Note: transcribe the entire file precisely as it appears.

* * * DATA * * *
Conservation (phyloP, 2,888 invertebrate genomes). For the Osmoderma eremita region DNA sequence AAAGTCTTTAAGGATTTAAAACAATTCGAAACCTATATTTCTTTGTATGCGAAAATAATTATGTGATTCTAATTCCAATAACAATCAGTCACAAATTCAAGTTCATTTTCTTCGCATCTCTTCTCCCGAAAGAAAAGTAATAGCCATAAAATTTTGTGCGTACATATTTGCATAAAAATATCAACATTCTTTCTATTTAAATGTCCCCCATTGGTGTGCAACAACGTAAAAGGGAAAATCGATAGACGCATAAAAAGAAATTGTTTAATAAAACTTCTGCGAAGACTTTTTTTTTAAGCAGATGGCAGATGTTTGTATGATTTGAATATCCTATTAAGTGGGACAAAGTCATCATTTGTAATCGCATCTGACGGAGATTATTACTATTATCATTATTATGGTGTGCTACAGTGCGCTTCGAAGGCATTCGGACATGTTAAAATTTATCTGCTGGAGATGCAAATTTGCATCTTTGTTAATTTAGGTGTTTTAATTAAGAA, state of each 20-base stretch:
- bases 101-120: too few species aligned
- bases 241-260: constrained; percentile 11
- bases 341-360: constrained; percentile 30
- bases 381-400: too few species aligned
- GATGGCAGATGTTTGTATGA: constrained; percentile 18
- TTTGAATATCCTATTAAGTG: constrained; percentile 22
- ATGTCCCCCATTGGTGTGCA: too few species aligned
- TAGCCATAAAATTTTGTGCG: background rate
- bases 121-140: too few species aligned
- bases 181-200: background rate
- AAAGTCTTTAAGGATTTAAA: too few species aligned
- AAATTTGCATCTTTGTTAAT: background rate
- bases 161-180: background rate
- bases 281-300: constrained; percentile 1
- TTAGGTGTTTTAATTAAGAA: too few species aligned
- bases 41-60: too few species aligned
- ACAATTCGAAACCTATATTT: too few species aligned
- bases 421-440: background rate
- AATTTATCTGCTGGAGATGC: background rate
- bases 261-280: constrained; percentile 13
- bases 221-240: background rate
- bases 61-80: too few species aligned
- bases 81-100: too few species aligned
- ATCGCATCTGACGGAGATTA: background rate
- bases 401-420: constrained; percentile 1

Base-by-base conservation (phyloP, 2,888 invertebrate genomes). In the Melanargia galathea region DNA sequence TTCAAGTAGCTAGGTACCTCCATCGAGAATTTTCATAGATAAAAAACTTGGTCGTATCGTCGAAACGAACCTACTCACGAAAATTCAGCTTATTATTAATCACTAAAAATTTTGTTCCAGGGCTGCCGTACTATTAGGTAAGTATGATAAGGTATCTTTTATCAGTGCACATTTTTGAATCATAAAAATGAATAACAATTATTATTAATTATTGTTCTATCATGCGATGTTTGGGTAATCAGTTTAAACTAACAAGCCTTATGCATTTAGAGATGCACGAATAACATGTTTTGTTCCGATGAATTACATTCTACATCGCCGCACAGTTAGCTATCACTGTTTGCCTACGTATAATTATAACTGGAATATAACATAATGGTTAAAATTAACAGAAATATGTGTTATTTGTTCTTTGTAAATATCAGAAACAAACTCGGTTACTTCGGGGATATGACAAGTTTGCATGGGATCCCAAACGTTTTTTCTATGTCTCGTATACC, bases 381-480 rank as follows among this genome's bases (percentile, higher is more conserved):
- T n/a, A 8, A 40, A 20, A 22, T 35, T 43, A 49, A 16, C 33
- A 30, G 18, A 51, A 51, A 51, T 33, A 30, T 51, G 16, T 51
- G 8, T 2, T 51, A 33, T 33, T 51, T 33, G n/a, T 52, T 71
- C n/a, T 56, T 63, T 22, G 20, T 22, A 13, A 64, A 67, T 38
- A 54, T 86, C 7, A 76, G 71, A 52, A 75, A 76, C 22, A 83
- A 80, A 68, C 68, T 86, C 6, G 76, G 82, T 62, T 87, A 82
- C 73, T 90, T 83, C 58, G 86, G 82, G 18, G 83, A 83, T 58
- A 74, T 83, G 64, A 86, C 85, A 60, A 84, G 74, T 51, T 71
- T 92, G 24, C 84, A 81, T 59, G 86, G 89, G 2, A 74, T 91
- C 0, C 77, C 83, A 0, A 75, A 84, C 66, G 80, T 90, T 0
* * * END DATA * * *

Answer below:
Conservation (phyloP, 2,888 invertebrate genomes). For the Osmoderma eremita region DNA sequence AAAGTCTTTAAGGATTTAAAACAATTCGAAACCTATATTTCTTTGTATGCGAAAATAATTATGTGATTCTAATTCCAATAACAATCAGTCACAAATTCAAGTTCATTTTCTTCGCATCTCTTCTCCCGAAAGAAAAGTAATAGCCATAAAATTTTGTGCGTACATATTTGCATAAAAATATCAACATTCTTTCTATTTAAATGTCCCCCATTGGTGTGCAACAACGTAAAAGGGAAAATCGATAGACGCATAAAAAGAAATTGTTTAATAAAACTTCTGCGAAGACTTTTTTTTTAAGCAGATGGCAGATGTTTGTATGATTTGAATATCCTATTAAGTGGGACAAAGTCATCATTTGTAATCGCATCTGACGGAGATTATTACTATTATCATTATTATGGTGTGCTACAGTGCGCTTCGAAGGCATTCGGACATGTTAAAATTTATCTGCTGGAGATGCAAATTTGCATCTTTGTTAATTTAGGTGTTTTAATTAAGAA, state of each 20-base stretch:
- bases 101-120: too few species aligned
- bases 241-260: constrained; percentile 11
- bases 341-360: constrained; percentile 30
- bases 381-400: too few species aligned
- GATGGCAGATGTTTGTATGA: constrained; percentile 18
- TTTGAATATCCTATTAAGTG: constrained; percentile 22
- ATGTCCCCCATTGGTGTGCA: too few species aligned
- TAGCCATAAAATTTTGTGCG: background rate
- bases 121-140: too few species aligned
- bases 181-200: background rate
- AAAGTCTTTAAGGATTTAAA: too few species aligned
- AAATTTGCATCTTTGTTAAT: background rate
- bases 161-180: background rate
- bases 281-300: constrained; percentile 1
- TTAGGTGTTTTAATTAAGAA: too few species aligned
- bases 41-60: too few species aligned
- ACAATTCGAAACCTATATTT: too few species aligned
- bases 421-440: background rate
- AATTTATCTGCTGGAGATGC: background rate
- bases 261-280: constrained; percentile 13
- bases 221-240: background rate
- bases 61-80: too few species aligned
- bases 81-100: too few species aligned
- ATCGCATCTGACGGAGATTA: background rate
- bases 401-420: constrained; percentile 1

Base-by-base conservation (phyloP, 2,888 invertebrate genomes). In the Melanargia galathea region DNA sequence TTCAAGTAGCTAGGTACCTCCATCGAGAATTTTCATAGATAAAAAACTTGGTCGTATCGTCGAAACGAACCTACTCACGAAAATTCAGCTTATTATTAATCACTAAAAATTTTGTTCCAGGGCTGCCGTACTATTAGGTAAGTATGATAAGGTATCTTTTATCAGTGCACATTTTTGAATCATAAAAATGAATAACAATTATTATTAATTATTGTTCTATCATGCGATGTTTGGGTAATCAGTTTAAACTAACAAGCCTTATGCATTTAGAGATGCACGAATAACATGTTTTGTTCCGATGAATTACATTCTACATCGCCGCACAGTTAGCTATCACTGTTTGCCTACGTATAATTATAACTGGAATATAACATAATGGTTAAAATTAACAGAAATATGTGTTATTTGTTCTTTGTAAATATCAGAAACAAACTCGGTTACTTCGGGGATATGACAAGTTTGCATGGGATCCCAAACGTTTTTTCTATGTCTCGTATACC, bases 381-480 rank as follows among this genome's bases (percentile, higher is more conserved):
- T n/a, A 8, A 40, A 20, A 22, T 35, T 43, A 49, A 16, C 33
- A 30, G 18, A 51, A 51, A 51, T 33, A 30, T 51, G 16, T 51
- G 8, T 2, T 51, A 33, T 33, T 51, T 33, G n/a, T 52, T 71
- C n/a, T 56, T 63, T 22, G 20, T 22, A 13, A 64, A 67, T 38
- A 54, T 86, C 7, A 76, G 71, A 52, A 75, A 76, C 22, A 83
- A 80, A 68, C 68, T 86, C 6, G 76, G 82, T 62, T 87, A 82
- C 73, T 90, T 83, C 58, G 86, G 82, G 18, G 83, A 83, T 58
- A 74, T 83, G 64, A 86, C 85, A 60, A 84, G 74, T 51, T 71
- T 92, G 24, C 84, A 81, T 59, G 86, G 89, G 2, A 74, T 91
- C 0, C 77, C 83, A 0, A 75, A 84, C 66, G 80, T 90, T 0